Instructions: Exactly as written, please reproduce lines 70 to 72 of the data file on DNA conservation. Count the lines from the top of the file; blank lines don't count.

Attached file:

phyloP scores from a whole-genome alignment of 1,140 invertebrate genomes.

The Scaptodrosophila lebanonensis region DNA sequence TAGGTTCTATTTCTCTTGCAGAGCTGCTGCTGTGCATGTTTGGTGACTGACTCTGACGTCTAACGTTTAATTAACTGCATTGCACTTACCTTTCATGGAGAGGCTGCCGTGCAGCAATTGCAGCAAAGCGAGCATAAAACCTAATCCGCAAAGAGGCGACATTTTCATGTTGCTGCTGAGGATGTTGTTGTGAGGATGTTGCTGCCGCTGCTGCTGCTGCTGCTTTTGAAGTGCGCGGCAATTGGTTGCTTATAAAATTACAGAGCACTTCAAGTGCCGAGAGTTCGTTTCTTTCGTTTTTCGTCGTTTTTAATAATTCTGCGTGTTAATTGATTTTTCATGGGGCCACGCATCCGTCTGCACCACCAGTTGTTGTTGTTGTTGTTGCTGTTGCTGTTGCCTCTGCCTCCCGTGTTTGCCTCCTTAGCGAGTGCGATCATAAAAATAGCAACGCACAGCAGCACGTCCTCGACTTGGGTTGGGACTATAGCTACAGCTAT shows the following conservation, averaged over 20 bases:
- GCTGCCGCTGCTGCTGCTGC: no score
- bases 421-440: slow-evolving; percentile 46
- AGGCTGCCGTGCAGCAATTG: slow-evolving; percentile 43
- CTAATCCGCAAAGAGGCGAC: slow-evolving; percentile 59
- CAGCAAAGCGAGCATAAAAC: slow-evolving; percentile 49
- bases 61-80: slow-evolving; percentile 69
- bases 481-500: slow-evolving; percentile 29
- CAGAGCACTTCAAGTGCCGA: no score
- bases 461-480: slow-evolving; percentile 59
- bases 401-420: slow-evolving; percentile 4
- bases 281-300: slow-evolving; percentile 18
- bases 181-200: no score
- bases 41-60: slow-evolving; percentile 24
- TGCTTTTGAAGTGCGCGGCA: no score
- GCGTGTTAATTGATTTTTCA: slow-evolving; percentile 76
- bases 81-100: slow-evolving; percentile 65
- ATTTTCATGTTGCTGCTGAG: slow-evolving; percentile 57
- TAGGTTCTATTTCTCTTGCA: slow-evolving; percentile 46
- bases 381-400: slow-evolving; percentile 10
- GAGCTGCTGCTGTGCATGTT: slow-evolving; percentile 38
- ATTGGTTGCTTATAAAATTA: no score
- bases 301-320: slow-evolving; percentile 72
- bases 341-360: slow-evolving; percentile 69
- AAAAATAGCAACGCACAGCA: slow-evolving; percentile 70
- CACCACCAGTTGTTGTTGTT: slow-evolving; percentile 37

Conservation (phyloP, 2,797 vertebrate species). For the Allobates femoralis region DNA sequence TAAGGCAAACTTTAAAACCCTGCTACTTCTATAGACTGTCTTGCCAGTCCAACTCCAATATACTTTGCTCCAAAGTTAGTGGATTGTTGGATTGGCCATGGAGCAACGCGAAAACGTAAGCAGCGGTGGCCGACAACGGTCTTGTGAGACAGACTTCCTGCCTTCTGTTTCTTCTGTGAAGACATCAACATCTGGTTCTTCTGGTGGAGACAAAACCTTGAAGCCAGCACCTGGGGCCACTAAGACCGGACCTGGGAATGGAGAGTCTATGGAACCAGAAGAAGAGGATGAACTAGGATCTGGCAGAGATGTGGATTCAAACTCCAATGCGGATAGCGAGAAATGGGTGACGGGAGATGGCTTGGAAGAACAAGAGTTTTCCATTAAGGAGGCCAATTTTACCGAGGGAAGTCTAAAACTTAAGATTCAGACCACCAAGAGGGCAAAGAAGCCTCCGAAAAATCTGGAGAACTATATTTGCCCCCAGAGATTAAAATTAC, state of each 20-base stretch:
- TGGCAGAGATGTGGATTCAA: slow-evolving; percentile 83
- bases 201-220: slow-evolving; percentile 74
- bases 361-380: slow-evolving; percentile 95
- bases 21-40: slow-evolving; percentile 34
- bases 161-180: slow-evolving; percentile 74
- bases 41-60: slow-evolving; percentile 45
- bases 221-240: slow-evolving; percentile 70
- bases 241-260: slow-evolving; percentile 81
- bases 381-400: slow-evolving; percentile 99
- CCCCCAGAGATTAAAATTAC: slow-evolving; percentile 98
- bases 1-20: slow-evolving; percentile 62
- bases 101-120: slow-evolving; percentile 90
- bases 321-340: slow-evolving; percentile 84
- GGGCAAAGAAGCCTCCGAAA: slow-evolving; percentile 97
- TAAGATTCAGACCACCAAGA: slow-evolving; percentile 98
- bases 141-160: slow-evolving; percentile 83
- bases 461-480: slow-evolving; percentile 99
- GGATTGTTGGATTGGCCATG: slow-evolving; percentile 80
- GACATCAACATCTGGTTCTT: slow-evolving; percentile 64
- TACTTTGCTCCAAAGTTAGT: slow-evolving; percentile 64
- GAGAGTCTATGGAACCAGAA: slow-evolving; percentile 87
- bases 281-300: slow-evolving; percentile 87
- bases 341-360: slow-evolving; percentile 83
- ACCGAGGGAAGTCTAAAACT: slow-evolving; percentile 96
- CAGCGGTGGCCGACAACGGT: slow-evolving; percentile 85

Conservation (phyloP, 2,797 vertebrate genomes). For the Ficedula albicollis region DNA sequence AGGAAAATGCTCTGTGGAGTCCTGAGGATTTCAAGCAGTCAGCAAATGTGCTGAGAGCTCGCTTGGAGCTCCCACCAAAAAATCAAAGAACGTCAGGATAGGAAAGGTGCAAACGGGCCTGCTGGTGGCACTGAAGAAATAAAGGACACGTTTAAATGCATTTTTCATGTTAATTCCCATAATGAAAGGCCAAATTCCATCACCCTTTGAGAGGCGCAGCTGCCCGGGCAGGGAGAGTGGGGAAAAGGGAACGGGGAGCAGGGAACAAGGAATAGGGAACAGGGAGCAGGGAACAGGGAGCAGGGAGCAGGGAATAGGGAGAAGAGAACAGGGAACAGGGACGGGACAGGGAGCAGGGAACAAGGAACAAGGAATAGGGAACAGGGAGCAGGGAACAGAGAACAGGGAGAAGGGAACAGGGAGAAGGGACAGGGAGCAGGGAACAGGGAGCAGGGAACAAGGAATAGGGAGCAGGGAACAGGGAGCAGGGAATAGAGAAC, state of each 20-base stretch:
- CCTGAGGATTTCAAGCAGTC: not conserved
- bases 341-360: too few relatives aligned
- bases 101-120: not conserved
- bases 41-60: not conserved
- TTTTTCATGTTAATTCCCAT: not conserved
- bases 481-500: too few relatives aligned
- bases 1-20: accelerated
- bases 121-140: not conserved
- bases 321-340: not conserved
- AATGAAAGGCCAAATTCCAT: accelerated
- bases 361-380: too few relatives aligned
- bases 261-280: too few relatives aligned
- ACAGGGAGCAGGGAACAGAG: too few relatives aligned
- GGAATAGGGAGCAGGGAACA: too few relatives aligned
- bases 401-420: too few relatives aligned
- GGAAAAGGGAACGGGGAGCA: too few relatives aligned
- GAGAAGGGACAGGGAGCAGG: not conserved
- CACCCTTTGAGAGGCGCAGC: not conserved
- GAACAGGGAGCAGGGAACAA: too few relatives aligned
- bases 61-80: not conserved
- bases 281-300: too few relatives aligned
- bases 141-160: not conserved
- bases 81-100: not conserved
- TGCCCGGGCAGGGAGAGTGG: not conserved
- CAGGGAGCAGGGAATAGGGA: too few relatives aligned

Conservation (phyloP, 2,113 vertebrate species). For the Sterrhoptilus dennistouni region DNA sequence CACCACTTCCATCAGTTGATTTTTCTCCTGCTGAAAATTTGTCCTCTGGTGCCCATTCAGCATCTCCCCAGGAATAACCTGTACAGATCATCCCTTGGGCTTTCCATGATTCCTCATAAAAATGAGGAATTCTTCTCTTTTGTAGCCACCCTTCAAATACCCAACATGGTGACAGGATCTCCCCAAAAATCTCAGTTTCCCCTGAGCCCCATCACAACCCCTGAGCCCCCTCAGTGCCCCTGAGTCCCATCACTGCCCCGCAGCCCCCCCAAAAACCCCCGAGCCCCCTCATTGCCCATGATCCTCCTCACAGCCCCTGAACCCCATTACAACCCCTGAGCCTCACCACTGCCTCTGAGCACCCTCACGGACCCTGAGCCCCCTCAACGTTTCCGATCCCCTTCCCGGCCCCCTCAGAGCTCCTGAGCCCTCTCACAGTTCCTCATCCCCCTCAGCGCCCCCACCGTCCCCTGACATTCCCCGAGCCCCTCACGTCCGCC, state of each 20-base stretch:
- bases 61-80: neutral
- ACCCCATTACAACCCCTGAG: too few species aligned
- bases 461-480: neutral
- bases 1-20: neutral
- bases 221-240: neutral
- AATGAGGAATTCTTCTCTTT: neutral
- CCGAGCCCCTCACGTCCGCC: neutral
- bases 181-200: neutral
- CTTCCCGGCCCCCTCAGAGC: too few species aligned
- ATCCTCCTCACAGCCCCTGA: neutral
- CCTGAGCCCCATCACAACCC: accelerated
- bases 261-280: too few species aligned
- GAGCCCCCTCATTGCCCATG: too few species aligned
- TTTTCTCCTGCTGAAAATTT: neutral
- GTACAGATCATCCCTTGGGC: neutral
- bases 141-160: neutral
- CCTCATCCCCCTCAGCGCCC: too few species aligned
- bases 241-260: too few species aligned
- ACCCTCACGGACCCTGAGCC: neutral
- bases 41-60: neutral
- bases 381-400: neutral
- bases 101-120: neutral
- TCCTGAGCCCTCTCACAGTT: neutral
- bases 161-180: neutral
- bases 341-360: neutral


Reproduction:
- GGAAAAGGGAACGGGGAGCA: too few relatives aligned
- GAGAAGGGACAGGGAGCAGG: not conserved
- CACCCTTTGAGAGGCGCAGC: not conserved